The French government responded Jan. 11 to a request by Mali for military action to help thwart the advance of foreign and al-Qaida militants from northern Mali. Control over the north was lost to militants shortly after a military coup in early 2012.
Said Djinnit, U.N. special envoy for West Africa, said ongoing conflict in Mali was creating regional concerns.
"As developments unfold in Mali, the risks for infiltration and destabilization are real in some of the countries bordering Mali, as illustrated by the efforts of neighboring countries to tighten security along the borders," he told the U.N. Security Council.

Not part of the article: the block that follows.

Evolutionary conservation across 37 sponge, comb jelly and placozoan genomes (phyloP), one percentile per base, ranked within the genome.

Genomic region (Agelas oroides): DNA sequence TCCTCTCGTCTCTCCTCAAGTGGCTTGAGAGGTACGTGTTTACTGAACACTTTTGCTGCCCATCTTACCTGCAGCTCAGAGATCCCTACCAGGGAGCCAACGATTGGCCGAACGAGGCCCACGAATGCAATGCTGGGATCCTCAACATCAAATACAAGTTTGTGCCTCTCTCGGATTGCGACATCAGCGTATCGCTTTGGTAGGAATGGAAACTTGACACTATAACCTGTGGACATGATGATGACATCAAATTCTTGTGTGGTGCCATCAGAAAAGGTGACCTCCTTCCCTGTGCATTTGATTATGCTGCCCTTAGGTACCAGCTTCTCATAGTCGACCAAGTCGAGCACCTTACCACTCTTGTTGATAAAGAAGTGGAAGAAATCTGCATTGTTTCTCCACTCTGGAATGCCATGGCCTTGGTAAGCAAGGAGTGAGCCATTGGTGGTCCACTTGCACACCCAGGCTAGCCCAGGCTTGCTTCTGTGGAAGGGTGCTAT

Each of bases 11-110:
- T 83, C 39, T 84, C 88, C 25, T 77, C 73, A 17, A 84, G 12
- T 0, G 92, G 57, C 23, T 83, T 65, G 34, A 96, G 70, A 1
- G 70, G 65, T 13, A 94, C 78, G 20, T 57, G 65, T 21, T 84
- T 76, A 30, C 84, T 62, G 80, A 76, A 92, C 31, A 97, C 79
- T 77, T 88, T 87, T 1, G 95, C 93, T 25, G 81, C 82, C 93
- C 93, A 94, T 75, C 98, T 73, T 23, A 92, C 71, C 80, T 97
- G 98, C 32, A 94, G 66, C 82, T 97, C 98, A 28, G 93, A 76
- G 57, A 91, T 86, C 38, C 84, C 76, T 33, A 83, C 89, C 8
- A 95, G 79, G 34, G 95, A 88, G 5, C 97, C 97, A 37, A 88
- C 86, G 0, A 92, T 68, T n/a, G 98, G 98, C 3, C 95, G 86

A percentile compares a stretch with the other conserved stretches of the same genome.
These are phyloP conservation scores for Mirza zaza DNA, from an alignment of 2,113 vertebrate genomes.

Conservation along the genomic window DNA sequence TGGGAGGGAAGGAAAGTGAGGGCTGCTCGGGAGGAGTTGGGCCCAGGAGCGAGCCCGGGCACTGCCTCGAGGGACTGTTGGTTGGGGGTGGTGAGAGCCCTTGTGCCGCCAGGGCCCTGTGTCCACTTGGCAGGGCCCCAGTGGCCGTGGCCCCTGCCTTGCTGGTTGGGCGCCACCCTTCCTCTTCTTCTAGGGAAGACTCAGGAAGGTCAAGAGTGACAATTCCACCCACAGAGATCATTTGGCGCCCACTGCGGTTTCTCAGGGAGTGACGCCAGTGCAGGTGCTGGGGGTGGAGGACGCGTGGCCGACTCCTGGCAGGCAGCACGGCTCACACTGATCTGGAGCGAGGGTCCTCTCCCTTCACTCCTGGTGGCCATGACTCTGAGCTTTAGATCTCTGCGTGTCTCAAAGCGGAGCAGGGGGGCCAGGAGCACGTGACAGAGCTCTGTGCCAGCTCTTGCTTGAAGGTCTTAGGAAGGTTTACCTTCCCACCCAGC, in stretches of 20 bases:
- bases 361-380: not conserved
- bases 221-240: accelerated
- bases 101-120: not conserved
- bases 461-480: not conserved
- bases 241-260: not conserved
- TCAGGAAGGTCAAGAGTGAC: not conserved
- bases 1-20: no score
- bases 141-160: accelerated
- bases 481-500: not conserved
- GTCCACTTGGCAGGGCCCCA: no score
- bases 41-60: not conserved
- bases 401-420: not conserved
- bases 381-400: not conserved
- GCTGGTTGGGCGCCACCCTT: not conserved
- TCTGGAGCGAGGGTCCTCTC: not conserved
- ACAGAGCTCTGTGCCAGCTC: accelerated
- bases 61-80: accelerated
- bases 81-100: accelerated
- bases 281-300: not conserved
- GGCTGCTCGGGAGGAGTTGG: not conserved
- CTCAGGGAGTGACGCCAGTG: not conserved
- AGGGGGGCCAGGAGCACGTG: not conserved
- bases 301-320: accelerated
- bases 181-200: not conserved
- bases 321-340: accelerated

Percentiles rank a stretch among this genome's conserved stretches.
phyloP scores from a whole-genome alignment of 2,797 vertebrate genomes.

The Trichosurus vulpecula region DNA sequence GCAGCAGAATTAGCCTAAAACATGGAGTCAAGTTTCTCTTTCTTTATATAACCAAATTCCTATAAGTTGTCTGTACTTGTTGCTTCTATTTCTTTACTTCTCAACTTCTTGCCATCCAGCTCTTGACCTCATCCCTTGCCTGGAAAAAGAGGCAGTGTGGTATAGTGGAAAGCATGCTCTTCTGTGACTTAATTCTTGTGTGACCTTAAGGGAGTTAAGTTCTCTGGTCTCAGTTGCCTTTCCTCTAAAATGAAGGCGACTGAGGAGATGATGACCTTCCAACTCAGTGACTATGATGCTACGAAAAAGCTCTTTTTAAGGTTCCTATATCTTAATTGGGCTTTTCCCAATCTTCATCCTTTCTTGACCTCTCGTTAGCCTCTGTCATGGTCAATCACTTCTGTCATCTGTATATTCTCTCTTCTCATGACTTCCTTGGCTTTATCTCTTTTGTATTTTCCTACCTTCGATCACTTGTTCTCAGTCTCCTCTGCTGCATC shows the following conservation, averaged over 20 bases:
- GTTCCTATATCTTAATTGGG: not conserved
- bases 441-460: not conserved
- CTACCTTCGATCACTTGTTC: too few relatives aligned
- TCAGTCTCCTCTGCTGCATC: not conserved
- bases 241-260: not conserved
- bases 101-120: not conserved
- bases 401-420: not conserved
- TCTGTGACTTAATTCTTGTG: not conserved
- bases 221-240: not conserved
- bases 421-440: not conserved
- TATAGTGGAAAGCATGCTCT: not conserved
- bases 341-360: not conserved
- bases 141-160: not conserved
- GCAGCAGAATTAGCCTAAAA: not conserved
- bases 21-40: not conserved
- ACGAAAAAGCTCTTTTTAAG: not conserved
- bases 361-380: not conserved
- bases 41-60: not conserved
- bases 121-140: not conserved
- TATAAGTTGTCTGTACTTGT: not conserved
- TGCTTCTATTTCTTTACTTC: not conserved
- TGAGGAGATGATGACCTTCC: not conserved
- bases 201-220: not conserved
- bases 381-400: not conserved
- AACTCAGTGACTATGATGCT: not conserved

Libya tightened its security after al-Qaida militants attacked an energy complex in Algeria. Al-Qaida's attack was seen as a response to the Malian crisis.
French forces have helped push militants further north as fighting enters its second week. The U.S. and British governments are providing logistical support for French operations.
British Prime Minister David Cameron, speaking at last week's World Economic Forum, said the French were right to intervene in Mali. He said that apart from Mali, however, the international community was "in the midst of a long struggle against murderous terrorists and the poisonous ideology that supports them."